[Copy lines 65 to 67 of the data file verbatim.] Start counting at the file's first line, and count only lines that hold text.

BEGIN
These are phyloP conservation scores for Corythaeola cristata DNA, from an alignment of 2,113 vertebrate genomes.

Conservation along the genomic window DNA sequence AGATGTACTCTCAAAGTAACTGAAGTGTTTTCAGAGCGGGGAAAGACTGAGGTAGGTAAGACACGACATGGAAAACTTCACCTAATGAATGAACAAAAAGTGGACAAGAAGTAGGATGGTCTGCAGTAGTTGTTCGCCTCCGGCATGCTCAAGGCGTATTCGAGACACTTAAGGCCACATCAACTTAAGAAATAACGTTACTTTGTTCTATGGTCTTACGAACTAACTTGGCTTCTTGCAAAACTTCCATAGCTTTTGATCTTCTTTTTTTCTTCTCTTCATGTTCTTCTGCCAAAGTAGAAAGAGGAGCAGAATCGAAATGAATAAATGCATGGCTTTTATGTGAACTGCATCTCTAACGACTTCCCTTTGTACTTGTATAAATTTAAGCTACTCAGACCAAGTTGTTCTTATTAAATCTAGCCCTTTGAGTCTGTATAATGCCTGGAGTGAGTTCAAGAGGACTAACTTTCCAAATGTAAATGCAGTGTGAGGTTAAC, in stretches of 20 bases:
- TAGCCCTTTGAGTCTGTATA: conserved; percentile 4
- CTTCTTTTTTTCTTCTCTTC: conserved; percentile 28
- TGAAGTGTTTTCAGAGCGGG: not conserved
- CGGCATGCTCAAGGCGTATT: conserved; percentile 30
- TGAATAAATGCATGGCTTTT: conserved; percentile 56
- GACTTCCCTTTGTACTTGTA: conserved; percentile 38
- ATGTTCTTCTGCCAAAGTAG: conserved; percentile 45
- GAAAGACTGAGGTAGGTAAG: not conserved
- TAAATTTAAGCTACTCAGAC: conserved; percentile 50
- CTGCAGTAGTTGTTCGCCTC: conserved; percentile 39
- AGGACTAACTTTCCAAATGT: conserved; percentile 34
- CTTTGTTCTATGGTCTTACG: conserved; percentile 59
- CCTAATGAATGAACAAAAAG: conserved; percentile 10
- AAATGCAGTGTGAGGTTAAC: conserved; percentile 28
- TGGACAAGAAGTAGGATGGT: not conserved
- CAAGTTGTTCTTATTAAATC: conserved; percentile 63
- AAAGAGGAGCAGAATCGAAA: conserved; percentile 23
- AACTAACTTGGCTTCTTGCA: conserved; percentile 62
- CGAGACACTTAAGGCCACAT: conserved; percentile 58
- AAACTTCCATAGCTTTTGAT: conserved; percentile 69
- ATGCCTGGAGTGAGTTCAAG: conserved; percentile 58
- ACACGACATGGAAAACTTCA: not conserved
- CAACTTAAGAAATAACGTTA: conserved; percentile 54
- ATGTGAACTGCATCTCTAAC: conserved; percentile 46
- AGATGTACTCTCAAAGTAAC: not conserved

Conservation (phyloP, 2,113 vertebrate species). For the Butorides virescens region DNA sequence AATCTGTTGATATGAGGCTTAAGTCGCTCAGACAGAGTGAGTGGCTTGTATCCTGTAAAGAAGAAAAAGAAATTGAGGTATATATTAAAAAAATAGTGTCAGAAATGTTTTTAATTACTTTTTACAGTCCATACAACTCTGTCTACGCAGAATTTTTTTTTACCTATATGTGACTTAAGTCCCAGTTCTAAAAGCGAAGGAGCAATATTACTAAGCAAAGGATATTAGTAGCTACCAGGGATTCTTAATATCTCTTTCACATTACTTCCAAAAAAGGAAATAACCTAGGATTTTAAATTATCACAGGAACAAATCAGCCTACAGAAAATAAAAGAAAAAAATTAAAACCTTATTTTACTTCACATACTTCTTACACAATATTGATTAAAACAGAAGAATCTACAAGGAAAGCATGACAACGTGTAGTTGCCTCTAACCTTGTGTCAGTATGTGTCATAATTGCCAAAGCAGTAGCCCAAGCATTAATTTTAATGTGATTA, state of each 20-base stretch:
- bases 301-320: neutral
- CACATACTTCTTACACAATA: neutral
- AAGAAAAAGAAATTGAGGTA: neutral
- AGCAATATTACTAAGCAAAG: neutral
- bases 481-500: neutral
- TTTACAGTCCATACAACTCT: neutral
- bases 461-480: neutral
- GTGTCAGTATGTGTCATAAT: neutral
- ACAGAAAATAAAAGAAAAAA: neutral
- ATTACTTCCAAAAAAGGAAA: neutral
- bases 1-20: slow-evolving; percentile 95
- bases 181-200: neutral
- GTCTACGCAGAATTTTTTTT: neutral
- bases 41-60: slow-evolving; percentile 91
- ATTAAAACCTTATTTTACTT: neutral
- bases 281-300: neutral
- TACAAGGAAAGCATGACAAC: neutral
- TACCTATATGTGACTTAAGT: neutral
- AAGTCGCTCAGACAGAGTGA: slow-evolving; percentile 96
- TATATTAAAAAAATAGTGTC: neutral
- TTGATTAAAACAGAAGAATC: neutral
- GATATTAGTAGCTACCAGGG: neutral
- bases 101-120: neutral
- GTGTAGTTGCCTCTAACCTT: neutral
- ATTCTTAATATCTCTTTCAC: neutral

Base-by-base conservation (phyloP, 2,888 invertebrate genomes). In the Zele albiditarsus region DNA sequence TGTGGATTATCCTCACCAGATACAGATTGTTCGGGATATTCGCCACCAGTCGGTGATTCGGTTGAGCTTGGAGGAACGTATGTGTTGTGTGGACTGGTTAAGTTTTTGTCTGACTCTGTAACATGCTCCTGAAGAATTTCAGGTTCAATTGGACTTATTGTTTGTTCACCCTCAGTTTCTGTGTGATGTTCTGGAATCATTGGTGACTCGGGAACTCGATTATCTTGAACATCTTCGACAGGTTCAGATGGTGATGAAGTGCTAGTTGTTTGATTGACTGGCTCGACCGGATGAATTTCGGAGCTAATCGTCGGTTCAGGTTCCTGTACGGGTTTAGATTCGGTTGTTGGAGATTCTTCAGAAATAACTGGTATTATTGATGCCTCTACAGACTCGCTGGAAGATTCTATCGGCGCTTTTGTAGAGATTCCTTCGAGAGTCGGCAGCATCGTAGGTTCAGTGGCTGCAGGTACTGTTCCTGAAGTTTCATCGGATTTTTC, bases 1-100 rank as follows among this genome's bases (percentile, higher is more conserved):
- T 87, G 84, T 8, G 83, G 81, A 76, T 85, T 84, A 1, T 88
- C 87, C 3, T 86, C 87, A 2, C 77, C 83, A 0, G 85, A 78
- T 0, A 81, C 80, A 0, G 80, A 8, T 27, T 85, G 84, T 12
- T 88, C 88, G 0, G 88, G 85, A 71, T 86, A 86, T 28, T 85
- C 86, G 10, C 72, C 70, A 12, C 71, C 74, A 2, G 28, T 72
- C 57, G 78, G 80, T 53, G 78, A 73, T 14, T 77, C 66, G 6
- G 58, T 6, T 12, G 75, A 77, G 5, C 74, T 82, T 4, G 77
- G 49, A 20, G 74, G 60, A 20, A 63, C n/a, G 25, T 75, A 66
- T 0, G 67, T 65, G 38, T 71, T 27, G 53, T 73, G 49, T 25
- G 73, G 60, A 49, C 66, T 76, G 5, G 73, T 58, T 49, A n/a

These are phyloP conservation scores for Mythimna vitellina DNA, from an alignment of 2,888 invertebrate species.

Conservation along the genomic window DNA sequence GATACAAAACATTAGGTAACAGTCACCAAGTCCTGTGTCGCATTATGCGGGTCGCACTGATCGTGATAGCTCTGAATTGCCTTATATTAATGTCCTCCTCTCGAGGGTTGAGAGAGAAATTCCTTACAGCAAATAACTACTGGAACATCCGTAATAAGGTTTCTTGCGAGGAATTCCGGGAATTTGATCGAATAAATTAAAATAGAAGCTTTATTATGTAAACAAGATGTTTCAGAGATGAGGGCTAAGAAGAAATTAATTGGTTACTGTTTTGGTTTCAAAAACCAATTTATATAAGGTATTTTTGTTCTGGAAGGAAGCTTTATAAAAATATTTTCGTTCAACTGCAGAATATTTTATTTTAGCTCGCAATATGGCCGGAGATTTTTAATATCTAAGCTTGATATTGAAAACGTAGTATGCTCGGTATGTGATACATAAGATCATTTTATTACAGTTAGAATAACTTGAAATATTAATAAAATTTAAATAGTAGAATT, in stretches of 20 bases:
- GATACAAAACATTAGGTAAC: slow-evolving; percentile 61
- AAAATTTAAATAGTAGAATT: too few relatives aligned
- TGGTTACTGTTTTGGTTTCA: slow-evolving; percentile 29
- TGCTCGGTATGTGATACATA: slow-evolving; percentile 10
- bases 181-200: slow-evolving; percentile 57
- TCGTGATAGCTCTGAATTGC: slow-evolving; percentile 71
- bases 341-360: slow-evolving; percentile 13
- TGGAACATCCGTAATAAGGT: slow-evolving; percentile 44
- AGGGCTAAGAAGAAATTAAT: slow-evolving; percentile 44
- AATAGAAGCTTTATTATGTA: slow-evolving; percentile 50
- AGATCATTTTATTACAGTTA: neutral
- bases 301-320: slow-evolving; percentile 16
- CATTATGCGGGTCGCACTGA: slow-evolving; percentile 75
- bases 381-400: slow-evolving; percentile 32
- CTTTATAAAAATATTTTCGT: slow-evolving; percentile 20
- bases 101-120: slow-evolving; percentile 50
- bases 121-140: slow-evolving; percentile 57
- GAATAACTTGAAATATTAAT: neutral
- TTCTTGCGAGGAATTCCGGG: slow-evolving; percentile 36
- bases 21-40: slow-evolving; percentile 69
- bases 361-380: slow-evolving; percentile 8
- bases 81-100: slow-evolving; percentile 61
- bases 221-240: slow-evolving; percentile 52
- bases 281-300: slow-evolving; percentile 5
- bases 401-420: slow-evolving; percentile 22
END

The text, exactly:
These are phyloP conservation scores for Mythimna vitellina DNA, from an alignment of 2,888 invertebrate species.

Conservation along the genomic window DNA sequence GATACAAAACATTAGGTAACAGTCACCAAGTCCTGTGTCGCATTATGCGGGTCGCACTGATCGTGATAGCTCTGAATTGCCTTATATTAATGTCCTCCTCTCGAGGGTTGAGAGAGAAATTCCTTACAGCAAATAACTACTGGAACATCCGTAATAAGGTTTCTTGCGAGGAATTCCGGGAATTTGATCGAATAAATTAAAATAGAAGCTTTATTATGTAAACAAGATGTTTCAGAGATGAGGGCTAAGAAGAAATTAATTGGTTACTGTTTTGGTTTCAAAAACCAATTTATATAAGGTATTTTTGTTCTGGAAGGAAGCTTTATAAAAATATTTTCGTTCAACTGCAGAATATTTTATTTTAGCTCGCAATATGGCCGGAGATTTTTAATATCTAAGCTTGATATTGAAAACGTAGTATGCTCGGTATGTGATACATAAGATCATTTTATTACAGTTAGAATAACTTGAAATATTAATAAAATTTAAATAGTAGAATT, in stretches of 20 bases:
- GATACAAAACATTAGGTAAC: slow-evolving; percentile 61